Worthington’s character is thus left in the bizarre – and soon tiresome – circumstance of spending over half the movie cavorting on that precipice, whence disgraced police negotiator Lydia Mercer (Elizabeth Banks) tries to coo him down.
Mercer is supposedly depressed at her recent failure to prevent a fellow cop from hurling himself to his death. But her habitual growls and grunts come across as little more than crabbiness.
The movie as a whole aims for cynical edginess, with results as unconvincing as they are unpleasant. Screenwriter Pablo F. Fenjves infuses his risibly bad dialogue with an unusually high amount of profanity. These assaults on the Lord’s name reach a crescendo in a scene where the Second Commandment is violated a trio of times in less than 30 seconds.
So feebly cardboard are the perpetrators of this verbal sacrilege, though, that they are more likely to rouse impatience than ire.
Along with would-be remorse maven Mercer, there’s stereotypically hard-edged Latina Angie. She pouts a lot and, so we’re told, used to burgle houses during what was presumably a challenging youth spent on the mean streets of Anybarrio, U.S.A.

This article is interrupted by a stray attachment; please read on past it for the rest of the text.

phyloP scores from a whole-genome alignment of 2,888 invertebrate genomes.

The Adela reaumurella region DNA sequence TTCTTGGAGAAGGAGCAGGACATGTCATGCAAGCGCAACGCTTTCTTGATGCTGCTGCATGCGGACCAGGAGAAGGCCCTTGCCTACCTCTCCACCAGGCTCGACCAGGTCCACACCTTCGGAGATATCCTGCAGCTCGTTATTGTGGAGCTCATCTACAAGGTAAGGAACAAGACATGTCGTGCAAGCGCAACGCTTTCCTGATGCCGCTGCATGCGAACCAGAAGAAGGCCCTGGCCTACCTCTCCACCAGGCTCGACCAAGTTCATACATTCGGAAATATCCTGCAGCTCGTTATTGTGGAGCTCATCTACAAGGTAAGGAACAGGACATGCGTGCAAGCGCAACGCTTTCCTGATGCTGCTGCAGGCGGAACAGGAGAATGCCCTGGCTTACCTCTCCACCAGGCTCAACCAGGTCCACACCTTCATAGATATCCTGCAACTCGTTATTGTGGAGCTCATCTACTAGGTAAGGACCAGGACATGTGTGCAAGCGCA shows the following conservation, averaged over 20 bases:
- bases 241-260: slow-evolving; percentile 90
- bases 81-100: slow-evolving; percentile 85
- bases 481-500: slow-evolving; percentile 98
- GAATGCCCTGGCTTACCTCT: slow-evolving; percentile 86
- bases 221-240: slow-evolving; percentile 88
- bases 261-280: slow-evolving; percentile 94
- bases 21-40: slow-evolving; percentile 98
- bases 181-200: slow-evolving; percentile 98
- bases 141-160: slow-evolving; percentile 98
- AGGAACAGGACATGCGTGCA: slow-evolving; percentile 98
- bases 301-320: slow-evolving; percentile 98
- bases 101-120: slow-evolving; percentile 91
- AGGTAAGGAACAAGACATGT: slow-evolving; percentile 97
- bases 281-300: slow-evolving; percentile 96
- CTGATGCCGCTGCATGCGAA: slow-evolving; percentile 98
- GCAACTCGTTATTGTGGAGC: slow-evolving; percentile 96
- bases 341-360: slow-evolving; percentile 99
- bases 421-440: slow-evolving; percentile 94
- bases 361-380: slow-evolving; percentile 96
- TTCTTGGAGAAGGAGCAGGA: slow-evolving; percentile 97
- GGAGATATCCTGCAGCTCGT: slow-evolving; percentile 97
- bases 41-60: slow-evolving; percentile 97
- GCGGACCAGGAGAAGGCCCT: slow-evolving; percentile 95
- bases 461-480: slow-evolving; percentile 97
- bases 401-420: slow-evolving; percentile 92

What Angie lacks in depth she makes up for on the surface by serving as all-too-obvious eye candy. When the break-in requires her to shimmy down a vent, she prepares herself by undressing down to her frilly unmentionables (seen in close-up, of course) and squeezes herself into a skintight, Catwomanesque one-piece.
Director Asger Leth’s wronged-innocence caper piles conspiracy on top of collusion with dull consequences.
The one flicker of light comes from that stogy of Englander’s as Harris illumines the screen whenever he’s on it. Unfortunately, his appearances are far too short to prevent “Man on a Ledge” from taking a suicide leap into the depths of mediocrity.
The film contains occasional action violence, an implied premarital situation, much profanity, at least two uses of the F-word and considerable crude and crass language. The Catholic News Service classification is A-III – adults. The Motion Picture Association of America rating is PG-13 – parents strongly cautioned. Some material may be inappropriate for children under 13.
Shaw is a guest reviewer for Catholic News Service.